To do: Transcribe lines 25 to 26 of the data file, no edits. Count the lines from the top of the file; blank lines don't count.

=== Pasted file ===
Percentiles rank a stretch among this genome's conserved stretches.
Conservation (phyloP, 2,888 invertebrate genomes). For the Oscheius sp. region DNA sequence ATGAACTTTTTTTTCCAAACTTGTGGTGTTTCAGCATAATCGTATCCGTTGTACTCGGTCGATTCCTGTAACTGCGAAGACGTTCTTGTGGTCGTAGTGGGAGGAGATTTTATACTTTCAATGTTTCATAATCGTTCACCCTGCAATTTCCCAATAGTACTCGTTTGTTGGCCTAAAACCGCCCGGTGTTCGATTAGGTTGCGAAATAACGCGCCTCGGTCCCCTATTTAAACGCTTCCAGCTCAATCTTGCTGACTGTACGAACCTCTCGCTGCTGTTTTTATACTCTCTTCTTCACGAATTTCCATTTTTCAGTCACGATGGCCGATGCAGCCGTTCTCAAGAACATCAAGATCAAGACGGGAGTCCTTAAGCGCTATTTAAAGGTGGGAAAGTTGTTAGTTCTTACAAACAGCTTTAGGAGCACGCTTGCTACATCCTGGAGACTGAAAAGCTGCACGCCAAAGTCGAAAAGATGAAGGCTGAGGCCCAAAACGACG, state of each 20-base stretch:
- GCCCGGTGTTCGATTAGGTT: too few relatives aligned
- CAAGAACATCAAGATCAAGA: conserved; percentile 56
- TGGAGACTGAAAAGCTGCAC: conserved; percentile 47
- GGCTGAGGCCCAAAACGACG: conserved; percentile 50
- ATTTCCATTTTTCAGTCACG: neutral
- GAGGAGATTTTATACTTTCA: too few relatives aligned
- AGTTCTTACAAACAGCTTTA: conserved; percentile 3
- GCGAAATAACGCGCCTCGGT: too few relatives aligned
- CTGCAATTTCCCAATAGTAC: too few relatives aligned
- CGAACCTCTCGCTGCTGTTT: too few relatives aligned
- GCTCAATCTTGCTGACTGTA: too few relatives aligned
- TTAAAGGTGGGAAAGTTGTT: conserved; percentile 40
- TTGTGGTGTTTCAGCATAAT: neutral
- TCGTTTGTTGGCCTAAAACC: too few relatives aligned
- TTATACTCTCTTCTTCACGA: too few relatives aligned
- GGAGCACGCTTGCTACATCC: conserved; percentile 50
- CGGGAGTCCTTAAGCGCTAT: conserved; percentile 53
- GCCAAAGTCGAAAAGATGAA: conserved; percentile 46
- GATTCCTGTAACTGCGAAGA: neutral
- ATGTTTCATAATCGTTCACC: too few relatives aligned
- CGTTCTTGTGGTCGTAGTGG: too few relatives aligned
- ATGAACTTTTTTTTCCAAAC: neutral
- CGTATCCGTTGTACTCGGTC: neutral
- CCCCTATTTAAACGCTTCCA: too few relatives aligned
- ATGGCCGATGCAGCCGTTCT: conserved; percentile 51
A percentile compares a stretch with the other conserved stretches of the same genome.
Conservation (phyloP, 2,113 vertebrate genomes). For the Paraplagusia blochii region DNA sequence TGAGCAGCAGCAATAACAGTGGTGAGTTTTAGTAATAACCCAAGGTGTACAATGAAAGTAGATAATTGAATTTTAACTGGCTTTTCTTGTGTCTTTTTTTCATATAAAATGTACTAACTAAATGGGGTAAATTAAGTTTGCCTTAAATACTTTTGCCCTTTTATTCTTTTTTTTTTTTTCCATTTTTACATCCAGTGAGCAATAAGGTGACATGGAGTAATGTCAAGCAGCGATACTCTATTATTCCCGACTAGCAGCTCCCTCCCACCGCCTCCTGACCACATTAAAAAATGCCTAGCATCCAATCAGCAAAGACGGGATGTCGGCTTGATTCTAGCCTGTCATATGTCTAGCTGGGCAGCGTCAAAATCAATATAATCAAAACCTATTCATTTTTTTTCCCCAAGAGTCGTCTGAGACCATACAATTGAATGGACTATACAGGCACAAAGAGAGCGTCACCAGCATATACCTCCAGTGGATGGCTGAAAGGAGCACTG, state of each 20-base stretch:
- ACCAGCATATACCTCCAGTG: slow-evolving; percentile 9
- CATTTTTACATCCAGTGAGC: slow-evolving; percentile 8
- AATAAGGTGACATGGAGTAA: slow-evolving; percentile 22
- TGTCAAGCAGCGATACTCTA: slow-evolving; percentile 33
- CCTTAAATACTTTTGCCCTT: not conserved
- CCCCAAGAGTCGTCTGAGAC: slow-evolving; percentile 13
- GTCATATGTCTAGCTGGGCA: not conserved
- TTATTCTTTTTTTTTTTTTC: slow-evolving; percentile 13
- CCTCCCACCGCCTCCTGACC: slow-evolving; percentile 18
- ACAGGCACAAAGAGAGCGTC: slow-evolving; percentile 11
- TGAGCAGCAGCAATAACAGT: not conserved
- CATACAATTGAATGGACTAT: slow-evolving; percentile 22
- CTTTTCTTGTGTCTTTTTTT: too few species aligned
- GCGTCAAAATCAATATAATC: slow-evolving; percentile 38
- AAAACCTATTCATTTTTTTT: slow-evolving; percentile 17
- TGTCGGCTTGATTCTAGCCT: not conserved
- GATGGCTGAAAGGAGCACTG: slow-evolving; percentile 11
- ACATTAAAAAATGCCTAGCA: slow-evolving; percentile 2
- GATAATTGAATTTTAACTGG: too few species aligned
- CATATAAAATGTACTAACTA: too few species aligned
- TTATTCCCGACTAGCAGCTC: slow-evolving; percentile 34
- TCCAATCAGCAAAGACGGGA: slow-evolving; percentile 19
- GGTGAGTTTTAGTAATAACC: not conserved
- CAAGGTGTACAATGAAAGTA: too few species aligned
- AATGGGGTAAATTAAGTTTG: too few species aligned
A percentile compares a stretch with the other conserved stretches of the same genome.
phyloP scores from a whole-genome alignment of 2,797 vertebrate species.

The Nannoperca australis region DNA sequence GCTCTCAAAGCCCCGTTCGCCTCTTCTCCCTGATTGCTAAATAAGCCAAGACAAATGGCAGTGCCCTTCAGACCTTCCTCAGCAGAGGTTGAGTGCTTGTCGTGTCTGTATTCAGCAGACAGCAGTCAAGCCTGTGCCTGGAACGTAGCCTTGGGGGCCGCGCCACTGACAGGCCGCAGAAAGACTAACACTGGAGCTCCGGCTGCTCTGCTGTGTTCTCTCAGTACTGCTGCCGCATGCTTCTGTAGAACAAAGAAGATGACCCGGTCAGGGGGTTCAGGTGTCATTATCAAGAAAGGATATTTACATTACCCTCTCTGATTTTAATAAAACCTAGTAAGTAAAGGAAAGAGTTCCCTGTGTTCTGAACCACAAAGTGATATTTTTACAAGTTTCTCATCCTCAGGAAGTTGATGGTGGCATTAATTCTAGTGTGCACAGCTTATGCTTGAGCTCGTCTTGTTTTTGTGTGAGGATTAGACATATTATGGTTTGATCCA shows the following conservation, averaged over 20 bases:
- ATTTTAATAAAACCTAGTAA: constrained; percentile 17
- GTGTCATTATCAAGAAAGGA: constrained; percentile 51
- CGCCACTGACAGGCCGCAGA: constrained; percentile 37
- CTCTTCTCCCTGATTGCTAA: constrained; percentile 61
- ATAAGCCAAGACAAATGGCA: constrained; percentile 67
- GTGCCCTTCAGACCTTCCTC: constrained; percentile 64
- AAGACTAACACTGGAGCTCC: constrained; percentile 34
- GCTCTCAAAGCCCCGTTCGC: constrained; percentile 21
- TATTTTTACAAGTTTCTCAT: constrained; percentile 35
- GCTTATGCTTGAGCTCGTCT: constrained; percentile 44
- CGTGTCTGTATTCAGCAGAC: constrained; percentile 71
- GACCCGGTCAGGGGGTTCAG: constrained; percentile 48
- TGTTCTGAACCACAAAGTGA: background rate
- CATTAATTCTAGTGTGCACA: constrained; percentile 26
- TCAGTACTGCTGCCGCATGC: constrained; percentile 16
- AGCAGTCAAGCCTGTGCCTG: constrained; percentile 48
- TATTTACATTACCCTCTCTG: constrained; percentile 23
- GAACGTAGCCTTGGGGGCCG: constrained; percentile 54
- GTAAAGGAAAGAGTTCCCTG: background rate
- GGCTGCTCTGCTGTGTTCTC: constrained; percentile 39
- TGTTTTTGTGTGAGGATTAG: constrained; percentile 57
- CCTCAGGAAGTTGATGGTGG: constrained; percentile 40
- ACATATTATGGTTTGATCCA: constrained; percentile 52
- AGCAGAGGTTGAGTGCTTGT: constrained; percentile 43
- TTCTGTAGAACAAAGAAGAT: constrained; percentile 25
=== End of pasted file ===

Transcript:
- CGTATCCGTTGTACTCGGTC: neutral
- CCCCTATTTAAACGCTTCCA: too few relatives aligned